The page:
Momento Mori -  "remember that you can die"

I try to remind myself everyday that happiness is the way, I’m intolerant to dairy despite how appetising almond croissants look, and that I could die at anytime. 

Plato talked of philosophy as being the “meditation of death”. Recently many examples of death have appeared in my stream of life. A conversation on this topic on the Tim Ferriss podcast with the philosopher Alain De Botton, a FB post of Steve Job’s last words on his death bed which was poetic but forged and fooled me, a dinner with a wonderful real friend who’s father had passed away, Wim Hof's story and method that i'm training in, and this week the attacks in Paris, all of which I found profoundly sad but also uplifting. 

I regard myself as an Artist, which I believe is our default setting. One who’s playing a tug of war with the pull of everyday life to hold on to his precious brushes. What keeps my grip from slipping, the pigment that is the richness of life from fading, and me from getting too concerned about using lame metaphors is the thought of death. The knowledge that death could takeaway everything I love in an instant. Momento Mori, Latin for "remember that you can die", in art, is the artistic or symbolic reminders of mortality that shows up in paintings as a skull, skeletons and other symbols of death.  

This might all seem quite depressing. However its effect on me, and its intention is of intoxicating liberation. It’s the daily dose of stoicism I need to seize the day (stoicism is not grim resolve but a way to wrest happiness from adversity). 

It has given many great minds like Plato and Marcus Aurelius great strength, and I the same. The strength to cold shower every morning, to have a prostate examination, to ask a girl out in public at the local bagel shop, to admit to myself and my family, up to this point, I’ve been irresponsible with money (I say to this point as the opportunity to be reborn is with us in every moment), to sign up for a 200km bike race with my longest training ride of 10km, to leave lifelong friends behind who don’t make me feel on top of the world, to tell people they look amazing today even though I don’t know them (can be hit and miss/#creepy but worth the risk), to write and share this post, and to strive to live in an evermore uncomfortable place as that is where growth happens.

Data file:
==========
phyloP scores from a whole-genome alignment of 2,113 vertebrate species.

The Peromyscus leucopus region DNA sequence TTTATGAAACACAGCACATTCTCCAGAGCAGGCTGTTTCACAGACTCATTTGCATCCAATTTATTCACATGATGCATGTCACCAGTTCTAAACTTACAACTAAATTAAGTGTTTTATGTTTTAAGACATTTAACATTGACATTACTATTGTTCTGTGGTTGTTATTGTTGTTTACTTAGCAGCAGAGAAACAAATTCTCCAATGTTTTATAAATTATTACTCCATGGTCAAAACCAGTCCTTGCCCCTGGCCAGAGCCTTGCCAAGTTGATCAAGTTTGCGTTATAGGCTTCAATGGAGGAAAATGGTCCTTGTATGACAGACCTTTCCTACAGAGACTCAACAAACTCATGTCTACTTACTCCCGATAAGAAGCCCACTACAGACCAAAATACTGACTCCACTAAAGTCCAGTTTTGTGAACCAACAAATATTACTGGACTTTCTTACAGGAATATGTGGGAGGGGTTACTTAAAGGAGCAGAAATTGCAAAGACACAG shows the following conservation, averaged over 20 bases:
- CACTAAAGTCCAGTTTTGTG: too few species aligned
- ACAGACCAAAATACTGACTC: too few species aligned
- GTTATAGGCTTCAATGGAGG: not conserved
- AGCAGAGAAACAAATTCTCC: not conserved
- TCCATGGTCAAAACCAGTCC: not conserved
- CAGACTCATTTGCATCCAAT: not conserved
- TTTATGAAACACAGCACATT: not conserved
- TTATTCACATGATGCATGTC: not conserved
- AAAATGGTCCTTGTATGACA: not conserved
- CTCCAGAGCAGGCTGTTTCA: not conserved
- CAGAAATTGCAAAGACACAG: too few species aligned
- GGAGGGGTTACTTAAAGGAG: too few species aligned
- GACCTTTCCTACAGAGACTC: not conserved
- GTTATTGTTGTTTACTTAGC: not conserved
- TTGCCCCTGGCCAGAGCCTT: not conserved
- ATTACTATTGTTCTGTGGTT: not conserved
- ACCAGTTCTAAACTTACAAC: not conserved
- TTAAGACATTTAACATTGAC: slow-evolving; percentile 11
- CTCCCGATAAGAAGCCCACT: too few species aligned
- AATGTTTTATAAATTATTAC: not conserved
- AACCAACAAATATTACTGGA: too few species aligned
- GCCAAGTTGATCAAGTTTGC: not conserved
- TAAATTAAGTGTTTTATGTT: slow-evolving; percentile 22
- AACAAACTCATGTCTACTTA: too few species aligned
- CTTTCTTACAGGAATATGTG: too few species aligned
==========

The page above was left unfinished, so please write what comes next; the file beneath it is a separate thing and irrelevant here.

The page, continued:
“The moment that you feel, just possibly, you are walking down the street naked, exposing too much of your heart and your mind, and what exists on the inside, showing too much of yourself...That is the moment, you might be starting to get it right.” ― Neil Gaiman

The fact that like death my time may come before I ever find someone I truly love and that loves me back, that I will most likely see my parents, my dog, my friends and family die before me, that I could hit my last car anytime on a bike, that my existence and everything around me is as fragile and fleeting as the dark chocolate in my fridge. It makes me shed a tear unconsciously and my body tingle head to toe with the kind of unwavering vibration of pure energy and life. A sensation only glimpsed in the final scene of Gladiator/Lost in Translation and more recently Whiplash, when you’re favourite “Bieber “sorry”/better example jam comes on and you’re just about to throw down an epic workout, when you’re flying down a track in the forest floating from one foot to the other with effortless ease, when you take three attempts for a cliff jump then finally take the leap, when you finally learn to say something in a foreign language or nail a song for the first time on guitar, when you stop thinking about telling someone you love and just do.  

I find these moments of pure joy happen more and more late at night or in the early hours of the morning before and after the chaos of the world tries to distract you from the truth.  

I believe Wim Hof said it best, “I don’t fear death; I fear not living life fully.” Today I will toast a glass of Organic Mechanic Kombucha to that and do something that scares me. Because organic is best, happiness and health are one and the same and come primarily from the gut, I know I know very little, but what I feel intuitively is as true as it gets, and I sense a great primitive vitality at the edge of death. 

The knowledge that I have two choices when I come up against my Momento Mori, to smile ear and follow my heart down the road less ridden/run/read/explored/learned/eaten/loved, and share with the world my experience. Or to follow routine, create nothing, and die a slow comfortable death. 

“The trouble is, you think you have time.” – Buddha 

Think less, experience more,